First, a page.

Dealership group’s unified goals produce big profit increase

Industry

With the dealership group’s mission in their pockets and three companywide goals top of mind, sales associates at Young Automotive Group improved front-end gross profit by double digits last year.

Sales departments across the company’s 14 franchised dealerships in Utah and Idaho work toward the same three annual goals.

A few years ago, each store had a disparate set of goals, but after aligning their targets, front-end gross profit surged 23 percent companywide in 2019.

Gross profit rose “because we set a specific benchmark of where we want to be and how we’re going to push that, and we focused for a full year on that,” said Oliver Young, sales director for the group.

By unifying its goals and creating a centralized process to achieve them, the group also has improved employee retention, its lead conversion rate and sales per person.

Each salesperson’s volume increased about 15 percent in 2019, and appointments scheduled increased 10 percent.

The dealership group sold 12,000 new and used vehicles last year.

If every store has the same priorities, they work collectively across the group’s stores and share best practices. The collaborative effort has led to a more straightforward strategy, Young said.

“In the past, each store was working on their own little things, but having a narrower focus allows us to move faster,” he added.

This year, the group will continue to focus on numbers per salesperson and conversion percentage, but it also will aim to achieve $75,000 in gross profit per sales manager.

Managers meet every 90 days to discuss ideas and strategies.

“Once they agree, that’s the process that’s implemented. We all stay streamlined with that process,” said Ryan Albert, general sales manager at Young Hyundai in Ogden, Utah.

The goal-setting process simplifies operations for employees across the group, Albert said.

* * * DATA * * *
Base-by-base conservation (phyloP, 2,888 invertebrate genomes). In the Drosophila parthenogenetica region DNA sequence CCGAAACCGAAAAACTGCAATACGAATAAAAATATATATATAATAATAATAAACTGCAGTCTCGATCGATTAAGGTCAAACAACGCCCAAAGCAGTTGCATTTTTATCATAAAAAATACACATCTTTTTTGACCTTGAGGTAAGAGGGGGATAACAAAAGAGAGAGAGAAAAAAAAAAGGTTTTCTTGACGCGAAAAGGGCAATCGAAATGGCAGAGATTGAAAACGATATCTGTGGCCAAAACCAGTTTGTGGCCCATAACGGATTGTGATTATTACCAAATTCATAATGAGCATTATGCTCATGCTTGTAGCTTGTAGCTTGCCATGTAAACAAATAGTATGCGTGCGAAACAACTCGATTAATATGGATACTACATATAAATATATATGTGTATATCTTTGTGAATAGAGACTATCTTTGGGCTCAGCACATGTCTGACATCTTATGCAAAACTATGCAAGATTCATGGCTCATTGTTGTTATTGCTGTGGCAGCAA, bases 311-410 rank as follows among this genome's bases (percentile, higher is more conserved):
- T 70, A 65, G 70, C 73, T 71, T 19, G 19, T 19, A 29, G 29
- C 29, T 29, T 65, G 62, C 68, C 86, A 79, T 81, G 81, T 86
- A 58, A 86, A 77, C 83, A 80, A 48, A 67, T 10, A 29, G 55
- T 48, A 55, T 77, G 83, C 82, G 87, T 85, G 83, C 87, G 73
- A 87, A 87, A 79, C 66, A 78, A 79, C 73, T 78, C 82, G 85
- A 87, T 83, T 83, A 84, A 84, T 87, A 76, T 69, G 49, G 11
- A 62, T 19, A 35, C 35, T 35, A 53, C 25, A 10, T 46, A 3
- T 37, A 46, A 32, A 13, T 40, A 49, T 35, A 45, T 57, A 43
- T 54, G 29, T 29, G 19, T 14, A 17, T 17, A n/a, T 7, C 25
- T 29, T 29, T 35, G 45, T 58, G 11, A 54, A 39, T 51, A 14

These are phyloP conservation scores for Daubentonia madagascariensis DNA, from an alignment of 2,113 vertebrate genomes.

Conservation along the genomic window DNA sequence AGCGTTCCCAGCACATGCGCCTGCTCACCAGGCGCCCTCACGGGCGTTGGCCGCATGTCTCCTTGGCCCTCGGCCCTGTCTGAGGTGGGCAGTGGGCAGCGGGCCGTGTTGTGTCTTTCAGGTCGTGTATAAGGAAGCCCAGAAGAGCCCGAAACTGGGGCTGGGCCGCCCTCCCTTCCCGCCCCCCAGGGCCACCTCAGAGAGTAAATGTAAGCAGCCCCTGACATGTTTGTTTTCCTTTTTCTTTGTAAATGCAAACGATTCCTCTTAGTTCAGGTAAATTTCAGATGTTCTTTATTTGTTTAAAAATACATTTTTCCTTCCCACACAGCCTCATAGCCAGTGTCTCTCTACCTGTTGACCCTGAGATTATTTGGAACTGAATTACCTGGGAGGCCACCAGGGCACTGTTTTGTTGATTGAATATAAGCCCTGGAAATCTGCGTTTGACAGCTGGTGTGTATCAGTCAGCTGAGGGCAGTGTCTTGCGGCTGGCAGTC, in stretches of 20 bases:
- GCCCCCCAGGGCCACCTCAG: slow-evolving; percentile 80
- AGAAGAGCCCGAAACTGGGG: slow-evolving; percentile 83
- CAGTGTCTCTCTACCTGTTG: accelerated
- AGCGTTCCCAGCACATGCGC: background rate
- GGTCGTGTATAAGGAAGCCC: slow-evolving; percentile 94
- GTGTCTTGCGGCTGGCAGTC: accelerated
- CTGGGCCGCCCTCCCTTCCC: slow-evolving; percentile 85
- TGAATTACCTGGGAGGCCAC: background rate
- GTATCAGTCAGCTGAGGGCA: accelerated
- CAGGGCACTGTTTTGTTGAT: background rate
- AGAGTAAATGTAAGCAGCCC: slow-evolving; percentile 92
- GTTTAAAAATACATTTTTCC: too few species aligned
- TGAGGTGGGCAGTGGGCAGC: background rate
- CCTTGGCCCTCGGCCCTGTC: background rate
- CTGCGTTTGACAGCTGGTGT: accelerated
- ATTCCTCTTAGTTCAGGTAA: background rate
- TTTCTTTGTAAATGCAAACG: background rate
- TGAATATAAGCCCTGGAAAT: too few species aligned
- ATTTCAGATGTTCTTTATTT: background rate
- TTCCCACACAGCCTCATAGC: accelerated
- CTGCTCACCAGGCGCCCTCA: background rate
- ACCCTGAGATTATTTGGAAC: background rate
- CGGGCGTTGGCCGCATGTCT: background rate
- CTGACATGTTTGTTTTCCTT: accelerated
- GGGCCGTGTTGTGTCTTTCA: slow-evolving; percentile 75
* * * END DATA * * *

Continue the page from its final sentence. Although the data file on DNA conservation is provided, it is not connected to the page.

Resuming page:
“They haven’t had to focus on too many areas. We can perfect a couple areas at a time,” he said.

Each sales associate at Albert’s store sells about 12 vehicles per month — a high enough volume to reduce turnover.

“When you can eliminate [turnover], gross profit is going to come,” he said. “They will generate conversions on leads because they are seasoned.”

And because each store is held to the same standards and processes, employees can transfer from one to another without having to learn a completely new routine.

They also stand by a companywide mission and are required to carry a card that outlines it: “We take pride in delivering an exceptional customer experience while generating a fiercely loyal following that loves to Think Young.”

The other side of the card lists the group’s foundational pillars: trust and loyalty; work together, rise together; gratitude; engage and support; and value. Having a sign with the mission framed on the wall or in a guidebook isn’t enough to establish the right culture, Young said. A card in each employee’s wallet or pocket keeps the mission top of mind. After the group implemented this policy, employee retention significantly improved.

When dealerships can retain employees, the other goals “fall into place,” Albert said.

The goals themselves didn’t matter as much as a coordinated effort, Young said.

“It’s that we all agreed that they’re the most important things they can focus on,” he said. “Narrowing the focus has helped us get very intentional, and it absolutely helped us immensely.”

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